Accuracy of Palate Shape as sex Indicator in Human Skull with Maxillary Teeth Loss

Accuracy of Palate Shape as sex Indicator in Human Skull with Maxillary Teeth Loss

Alternative title Exactitud de la Forma del Paladar como Indicador de Sexo en Cráneos Humanos con Pérdida de Dientes Maxilares
Author Galdames, Ivan Claudio Suazo Autor UNIFESP Google Scholar
Matamala, Daniela Zavando Autor UNIFESP Google Scholar
Smith, Ricardo Luiz Autor UNIFESP Google Scholar
Institution Univ Talca
Universidade Federal de São Paulo (UNIFESP)
Abstract In forensic medicine, diagnosis of sex is the first step in the identification of human skulls. A first approximation is carried out via the qualitative analysis of a series of morphological indicators of sexual dimorphism. Classical studies (Krogman & Iscan, 1986) described 14 indicators for the diagnosis of sex with an accuracy of 90%, and one of these indicators is the shape of the palate. This study analyzed the effect of the loss of teeth on the accuracy of the diagnosis of sex in Brazilians adult skulls, using the shape of the palate as an indicator. We used 98 skulls of adult Brazilians, comprising 35 females and 63 males with an average age of 39.3 years (SD 7.8). The skulls were classified into two groups, namely the fully edentulous maxilla and the partial edentulous maxilla. An inclusion criterion in the partial edentulous maxilla group was the presence of canine or their alveolus. The accuracy for the diagnosis of sex in the total sample was 75.5% (with a sensitivity of 88.8% for male skulls and 51.5% for female skulls), while it was slightly higher (76.9%) in the fully edentulous maxilla group with a sensitivity from 84% to 70% for both male and female skulls. However, the partial edentulous maxilla group presented lower values of accuracy of 74.5%, and a sensitivity of 90% for male skulls and 26% for female skulls. Thus, this work suggests that the accuracy of diagnosis of sex using the shape of the palate as an indicator of sexual dimorphism is not significantly affected by full edentulism; however, the presence of teeth favors the underestimation of the female skulls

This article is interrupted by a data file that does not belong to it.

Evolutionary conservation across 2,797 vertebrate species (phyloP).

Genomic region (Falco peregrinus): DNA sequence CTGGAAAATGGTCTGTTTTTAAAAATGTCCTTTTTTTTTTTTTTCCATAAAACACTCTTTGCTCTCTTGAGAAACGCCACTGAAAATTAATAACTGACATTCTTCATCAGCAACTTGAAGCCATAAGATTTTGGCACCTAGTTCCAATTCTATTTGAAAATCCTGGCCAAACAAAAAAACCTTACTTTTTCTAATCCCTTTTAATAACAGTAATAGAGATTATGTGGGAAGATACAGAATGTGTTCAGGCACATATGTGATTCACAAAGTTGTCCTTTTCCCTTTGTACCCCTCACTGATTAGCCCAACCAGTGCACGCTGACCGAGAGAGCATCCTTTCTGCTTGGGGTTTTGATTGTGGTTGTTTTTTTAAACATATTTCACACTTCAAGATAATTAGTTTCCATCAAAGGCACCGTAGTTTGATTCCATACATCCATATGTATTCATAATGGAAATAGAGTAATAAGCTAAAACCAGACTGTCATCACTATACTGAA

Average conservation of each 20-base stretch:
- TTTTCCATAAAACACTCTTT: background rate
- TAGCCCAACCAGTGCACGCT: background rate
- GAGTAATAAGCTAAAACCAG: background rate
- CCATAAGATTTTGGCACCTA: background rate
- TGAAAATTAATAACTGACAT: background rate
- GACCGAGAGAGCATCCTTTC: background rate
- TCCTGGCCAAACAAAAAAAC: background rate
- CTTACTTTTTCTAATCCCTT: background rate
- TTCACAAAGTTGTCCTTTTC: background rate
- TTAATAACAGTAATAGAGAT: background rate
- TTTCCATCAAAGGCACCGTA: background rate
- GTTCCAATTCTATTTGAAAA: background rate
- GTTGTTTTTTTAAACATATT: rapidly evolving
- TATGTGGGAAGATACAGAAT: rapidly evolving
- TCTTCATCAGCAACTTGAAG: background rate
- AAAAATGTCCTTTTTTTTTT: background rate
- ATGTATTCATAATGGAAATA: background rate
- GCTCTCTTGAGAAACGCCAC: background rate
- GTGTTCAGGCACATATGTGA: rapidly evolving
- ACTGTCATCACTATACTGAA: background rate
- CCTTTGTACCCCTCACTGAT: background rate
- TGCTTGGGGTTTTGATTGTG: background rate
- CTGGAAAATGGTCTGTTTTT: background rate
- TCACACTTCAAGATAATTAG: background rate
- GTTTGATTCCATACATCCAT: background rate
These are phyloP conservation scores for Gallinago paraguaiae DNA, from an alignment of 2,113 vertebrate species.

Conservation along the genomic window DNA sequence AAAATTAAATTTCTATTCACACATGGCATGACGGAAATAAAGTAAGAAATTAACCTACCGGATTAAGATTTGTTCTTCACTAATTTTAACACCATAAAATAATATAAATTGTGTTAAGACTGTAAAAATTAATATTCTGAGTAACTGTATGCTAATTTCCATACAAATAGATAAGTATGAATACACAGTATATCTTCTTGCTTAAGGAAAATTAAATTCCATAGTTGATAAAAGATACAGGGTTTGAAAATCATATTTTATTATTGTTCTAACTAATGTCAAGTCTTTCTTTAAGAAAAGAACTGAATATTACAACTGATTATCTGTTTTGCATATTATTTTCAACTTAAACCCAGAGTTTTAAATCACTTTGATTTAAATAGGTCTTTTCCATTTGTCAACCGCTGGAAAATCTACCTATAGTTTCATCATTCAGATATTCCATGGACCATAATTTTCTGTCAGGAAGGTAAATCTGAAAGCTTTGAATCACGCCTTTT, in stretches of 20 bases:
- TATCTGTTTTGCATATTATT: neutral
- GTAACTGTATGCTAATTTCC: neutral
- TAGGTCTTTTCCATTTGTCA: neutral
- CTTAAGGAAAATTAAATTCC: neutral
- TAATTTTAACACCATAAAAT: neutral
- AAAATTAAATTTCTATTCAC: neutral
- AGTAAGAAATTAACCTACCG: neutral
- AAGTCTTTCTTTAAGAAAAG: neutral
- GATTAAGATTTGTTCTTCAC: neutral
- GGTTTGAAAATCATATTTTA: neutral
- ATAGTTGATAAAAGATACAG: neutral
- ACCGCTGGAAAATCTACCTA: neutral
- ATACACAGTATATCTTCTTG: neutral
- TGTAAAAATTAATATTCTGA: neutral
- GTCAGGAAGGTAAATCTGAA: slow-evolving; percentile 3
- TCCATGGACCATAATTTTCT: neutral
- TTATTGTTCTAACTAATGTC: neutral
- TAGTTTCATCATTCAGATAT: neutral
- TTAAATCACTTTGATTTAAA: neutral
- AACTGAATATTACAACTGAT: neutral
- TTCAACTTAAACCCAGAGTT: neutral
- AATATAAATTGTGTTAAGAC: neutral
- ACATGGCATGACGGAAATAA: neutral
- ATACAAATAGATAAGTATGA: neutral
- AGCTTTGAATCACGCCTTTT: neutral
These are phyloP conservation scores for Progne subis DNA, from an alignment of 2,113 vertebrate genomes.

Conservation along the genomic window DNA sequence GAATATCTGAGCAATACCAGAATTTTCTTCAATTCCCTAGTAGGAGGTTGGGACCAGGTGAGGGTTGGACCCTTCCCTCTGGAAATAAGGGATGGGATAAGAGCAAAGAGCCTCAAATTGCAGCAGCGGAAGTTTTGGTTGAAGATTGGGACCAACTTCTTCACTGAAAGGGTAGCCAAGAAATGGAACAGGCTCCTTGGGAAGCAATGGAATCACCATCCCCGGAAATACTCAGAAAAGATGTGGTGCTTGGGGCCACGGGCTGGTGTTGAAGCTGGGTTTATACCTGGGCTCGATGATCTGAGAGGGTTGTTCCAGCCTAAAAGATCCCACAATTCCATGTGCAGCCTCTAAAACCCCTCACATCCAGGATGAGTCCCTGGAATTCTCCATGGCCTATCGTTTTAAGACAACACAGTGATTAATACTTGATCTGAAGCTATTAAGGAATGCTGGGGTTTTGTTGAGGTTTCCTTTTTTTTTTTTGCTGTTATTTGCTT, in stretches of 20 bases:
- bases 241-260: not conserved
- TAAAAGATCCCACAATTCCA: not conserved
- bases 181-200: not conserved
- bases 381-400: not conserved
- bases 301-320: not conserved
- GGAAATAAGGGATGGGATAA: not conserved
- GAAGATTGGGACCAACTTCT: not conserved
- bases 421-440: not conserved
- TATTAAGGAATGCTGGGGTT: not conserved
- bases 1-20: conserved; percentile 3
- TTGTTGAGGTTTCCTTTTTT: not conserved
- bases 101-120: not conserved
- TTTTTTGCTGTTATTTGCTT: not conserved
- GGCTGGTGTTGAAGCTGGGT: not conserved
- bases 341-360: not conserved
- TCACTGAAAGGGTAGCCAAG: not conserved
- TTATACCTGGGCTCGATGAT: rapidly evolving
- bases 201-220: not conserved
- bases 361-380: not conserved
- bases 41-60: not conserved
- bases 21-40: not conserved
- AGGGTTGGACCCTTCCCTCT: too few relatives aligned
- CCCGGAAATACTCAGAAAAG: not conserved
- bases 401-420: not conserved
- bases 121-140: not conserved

Keywords Sexual Dimorphism
Sex determination
Tooth loss
Language English
Date 2008-12-01
Published in International Journal Of Morphology. Temuco: Soc Chilena Anatomia, v. 26, n. 4, p. 989-993, 2008.
ISSN 0717-9502 (Sherpa/Romeo, impact factor)
Publisher Soc Chilena Anatomia
Extent 989-993
Access rights Open access Open Access
Type Article
Web of Science ID WOS:000266072600034
SciELO ID S0717-95022008000400034 (statistics in SciELO)

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